In James Conant & Sebastian Sunday Grève (eds.), Wittgenstein on Philosophy, Objectivity, and Meaning. Cambridge University Press. pp. 62-83 (2019)

Authors
Oskari Kuusela
University of East Anglia
Abstract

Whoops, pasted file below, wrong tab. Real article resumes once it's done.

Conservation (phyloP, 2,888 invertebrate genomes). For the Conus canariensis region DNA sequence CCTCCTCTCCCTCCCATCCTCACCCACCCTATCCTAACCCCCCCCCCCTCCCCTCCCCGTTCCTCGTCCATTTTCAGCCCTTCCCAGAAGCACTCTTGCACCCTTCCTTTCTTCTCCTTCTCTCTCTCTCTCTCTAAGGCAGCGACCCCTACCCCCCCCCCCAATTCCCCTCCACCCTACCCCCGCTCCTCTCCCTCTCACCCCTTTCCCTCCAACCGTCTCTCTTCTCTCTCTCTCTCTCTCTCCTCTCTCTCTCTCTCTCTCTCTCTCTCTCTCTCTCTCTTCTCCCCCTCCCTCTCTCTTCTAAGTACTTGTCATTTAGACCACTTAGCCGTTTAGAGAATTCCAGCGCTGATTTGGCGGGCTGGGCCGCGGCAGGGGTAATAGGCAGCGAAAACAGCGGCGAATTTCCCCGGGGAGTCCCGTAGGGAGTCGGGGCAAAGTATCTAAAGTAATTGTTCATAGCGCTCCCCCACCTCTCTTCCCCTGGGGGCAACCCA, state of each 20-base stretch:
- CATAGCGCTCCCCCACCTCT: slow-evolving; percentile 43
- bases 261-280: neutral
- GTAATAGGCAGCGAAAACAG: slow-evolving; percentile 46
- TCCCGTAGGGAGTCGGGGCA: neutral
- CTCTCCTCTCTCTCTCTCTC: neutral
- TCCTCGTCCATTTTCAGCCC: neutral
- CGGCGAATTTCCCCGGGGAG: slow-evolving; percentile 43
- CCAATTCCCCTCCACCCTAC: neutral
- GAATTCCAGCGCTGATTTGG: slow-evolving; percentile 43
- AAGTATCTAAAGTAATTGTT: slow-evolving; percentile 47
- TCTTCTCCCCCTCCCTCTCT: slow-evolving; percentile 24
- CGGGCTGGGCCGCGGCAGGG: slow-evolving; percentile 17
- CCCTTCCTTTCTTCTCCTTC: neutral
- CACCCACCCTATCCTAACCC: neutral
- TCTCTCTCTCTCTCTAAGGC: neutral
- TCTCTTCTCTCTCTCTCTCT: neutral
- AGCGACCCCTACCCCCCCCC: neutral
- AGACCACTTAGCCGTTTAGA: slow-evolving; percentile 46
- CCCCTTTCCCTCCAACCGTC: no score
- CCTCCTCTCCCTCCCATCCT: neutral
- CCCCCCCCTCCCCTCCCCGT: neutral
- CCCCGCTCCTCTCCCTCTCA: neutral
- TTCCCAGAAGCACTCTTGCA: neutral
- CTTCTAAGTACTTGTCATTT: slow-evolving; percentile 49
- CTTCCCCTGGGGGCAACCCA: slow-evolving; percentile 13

This chapter discusses the methodological and epistemological significance of so-called intuitions in philosophy; that is, whether intuitions can be understood as evidence for or against philosophical claims or, if not, whether they might have some other kind of methodological significance. A closely connected issue which the chapter addresses, is whether our comprehension of logical, conceptual, or metaphysical possibilities and necessities can be explained by reference to intuitions or the capacity of intuition or, if not, how our capacity to understand such modalities should be explained. In response to the accounts of Ernest Sosa and George Bealer, the author distinguishes three senses in which one might talk about intuition or intuitions. On this basis, it is argued that intuitions in the first and second senses cannot do the philosophical work with which Sosa and Bealer task intuitions, whilst the philosophical significance of intuitions in the third sense is radically different from what Sosa and Bealer suggest, namely, consisting not in their evidential status—pace Sosa and Bealer—but in the fact that their scrutiny may reveal something important about how a given philosophical issue has arisen for us, in the first place.
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